A federal district court in Arkansas recently issued a decision clarifying that the obligation to consult under section 7(a)(2) of the Endangered Species Act (ESA) extends to the Small Business Administration and the Farm Service Agency when they provide loan guarantees to farmers. The case, Buffalo River Watershed Alliance v. U.S. Dept. of Agriculture, Case No. 13-450 (E.D. Ark. Dec. 2, 2014), involves a concentrated animal feeding operation in Arkansas that obtained loan guarantees from the Small Business Administration and the Farm Service Agency. The Farm Service Agency ...
The United States District Court for the Eastern District of California recently signed an order on a stipulation (pdf) in Murphy v. United States Forest Service that bars the Forest Service from proceeding with implementation of the Upper Echo Lake Hazardous Fuels Reduction Project in 2014 (Project), and requires the Forest Service to consult with the U.S. Fish and Wildlife Service regarding the effects of the Project on the endangered Sierra Nevada yellow-legged frog (Rana sierrae) before proceeding further with the Project.
The Forest Service approved the Upper Echo ...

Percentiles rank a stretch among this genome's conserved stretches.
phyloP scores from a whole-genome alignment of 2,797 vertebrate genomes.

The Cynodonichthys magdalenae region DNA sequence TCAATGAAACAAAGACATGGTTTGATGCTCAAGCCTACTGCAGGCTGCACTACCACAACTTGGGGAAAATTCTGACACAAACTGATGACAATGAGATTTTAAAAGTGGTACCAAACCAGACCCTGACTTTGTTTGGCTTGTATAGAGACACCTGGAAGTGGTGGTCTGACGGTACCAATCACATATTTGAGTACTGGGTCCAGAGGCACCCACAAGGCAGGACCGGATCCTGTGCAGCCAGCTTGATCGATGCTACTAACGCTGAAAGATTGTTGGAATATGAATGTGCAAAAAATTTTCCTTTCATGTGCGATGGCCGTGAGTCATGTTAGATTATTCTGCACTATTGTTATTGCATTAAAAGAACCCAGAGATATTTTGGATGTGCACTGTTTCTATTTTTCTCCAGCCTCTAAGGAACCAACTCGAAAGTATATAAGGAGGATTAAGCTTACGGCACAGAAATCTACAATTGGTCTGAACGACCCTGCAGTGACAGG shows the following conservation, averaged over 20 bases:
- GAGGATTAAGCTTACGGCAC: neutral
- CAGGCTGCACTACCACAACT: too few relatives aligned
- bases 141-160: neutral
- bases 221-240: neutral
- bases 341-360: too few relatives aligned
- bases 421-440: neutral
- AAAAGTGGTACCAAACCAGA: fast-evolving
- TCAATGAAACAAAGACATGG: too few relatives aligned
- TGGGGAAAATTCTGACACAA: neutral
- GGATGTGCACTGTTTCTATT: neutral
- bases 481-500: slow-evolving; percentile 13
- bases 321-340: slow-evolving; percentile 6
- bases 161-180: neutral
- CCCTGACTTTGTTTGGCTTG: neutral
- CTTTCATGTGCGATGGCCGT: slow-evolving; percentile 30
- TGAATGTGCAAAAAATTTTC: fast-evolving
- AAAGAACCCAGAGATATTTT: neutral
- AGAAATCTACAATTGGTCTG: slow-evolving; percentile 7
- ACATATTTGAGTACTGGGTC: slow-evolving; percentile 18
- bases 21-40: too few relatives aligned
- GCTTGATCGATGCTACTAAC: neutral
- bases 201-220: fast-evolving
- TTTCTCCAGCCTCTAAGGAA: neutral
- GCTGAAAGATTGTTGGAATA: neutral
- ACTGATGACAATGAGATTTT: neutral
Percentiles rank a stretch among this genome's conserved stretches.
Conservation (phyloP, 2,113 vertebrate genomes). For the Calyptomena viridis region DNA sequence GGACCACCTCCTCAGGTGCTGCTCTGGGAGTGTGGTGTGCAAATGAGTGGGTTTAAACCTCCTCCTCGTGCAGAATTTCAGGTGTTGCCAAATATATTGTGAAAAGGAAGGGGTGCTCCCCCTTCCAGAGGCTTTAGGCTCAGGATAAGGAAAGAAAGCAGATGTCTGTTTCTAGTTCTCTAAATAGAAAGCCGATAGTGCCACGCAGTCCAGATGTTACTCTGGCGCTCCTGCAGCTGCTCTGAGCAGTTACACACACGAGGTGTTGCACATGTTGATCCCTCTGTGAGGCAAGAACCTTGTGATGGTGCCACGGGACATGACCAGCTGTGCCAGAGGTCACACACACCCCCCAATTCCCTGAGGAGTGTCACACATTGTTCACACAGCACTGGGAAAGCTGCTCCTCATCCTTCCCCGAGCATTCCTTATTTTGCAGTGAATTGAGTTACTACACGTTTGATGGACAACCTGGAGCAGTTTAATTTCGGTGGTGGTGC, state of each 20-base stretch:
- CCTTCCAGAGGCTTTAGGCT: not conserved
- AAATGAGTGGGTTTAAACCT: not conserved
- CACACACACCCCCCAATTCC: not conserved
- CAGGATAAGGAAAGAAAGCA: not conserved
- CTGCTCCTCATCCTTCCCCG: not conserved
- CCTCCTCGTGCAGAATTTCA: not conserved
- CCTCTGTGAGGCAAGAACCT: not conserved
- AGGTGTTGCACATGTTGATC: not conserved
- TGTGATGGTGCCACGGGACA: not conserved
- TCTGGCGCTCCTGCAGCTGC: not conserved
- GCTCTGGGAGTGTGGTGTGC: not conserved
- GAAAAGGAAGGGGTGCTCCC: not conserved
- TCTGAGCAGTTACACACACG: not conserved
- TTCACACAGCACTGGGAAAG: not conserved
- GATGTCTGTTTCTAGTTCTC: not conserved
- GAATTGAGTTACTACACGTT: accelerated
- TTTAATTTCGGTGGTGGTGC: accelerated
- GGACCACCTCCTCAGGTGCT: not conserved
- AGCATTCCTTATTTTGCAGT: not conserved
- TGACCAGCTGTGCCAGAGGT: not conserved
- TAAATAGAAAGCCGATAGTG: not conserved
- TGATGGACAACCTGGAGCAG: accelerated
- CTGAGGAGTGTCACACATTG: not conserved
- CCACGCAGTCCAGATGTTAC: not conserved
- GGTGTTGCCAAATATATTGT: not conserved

In a unanimous decision, eleven active judges on the United States Court of Appeals for the Ninth Circuit held that the duty to consult under section 7(a)(2) of the Endangered Species Act (ESA) when a federal agency action may affect a listed species or designated critical habitat of such species applies to the decision of the Bureau of Reclamation (Bureau) to renew long-term contracts to provide water to non-Federal parties. The decision, which reversed prior decisions by a three-judge Ninth Circuit panel and federal district court, effectively requires the Bureau to consult with the U.S. Fish and Wildlife Service (Service) regarding the effects of contract renewals on the threatened delta smelt and to renegotiate the contracts following such consultation.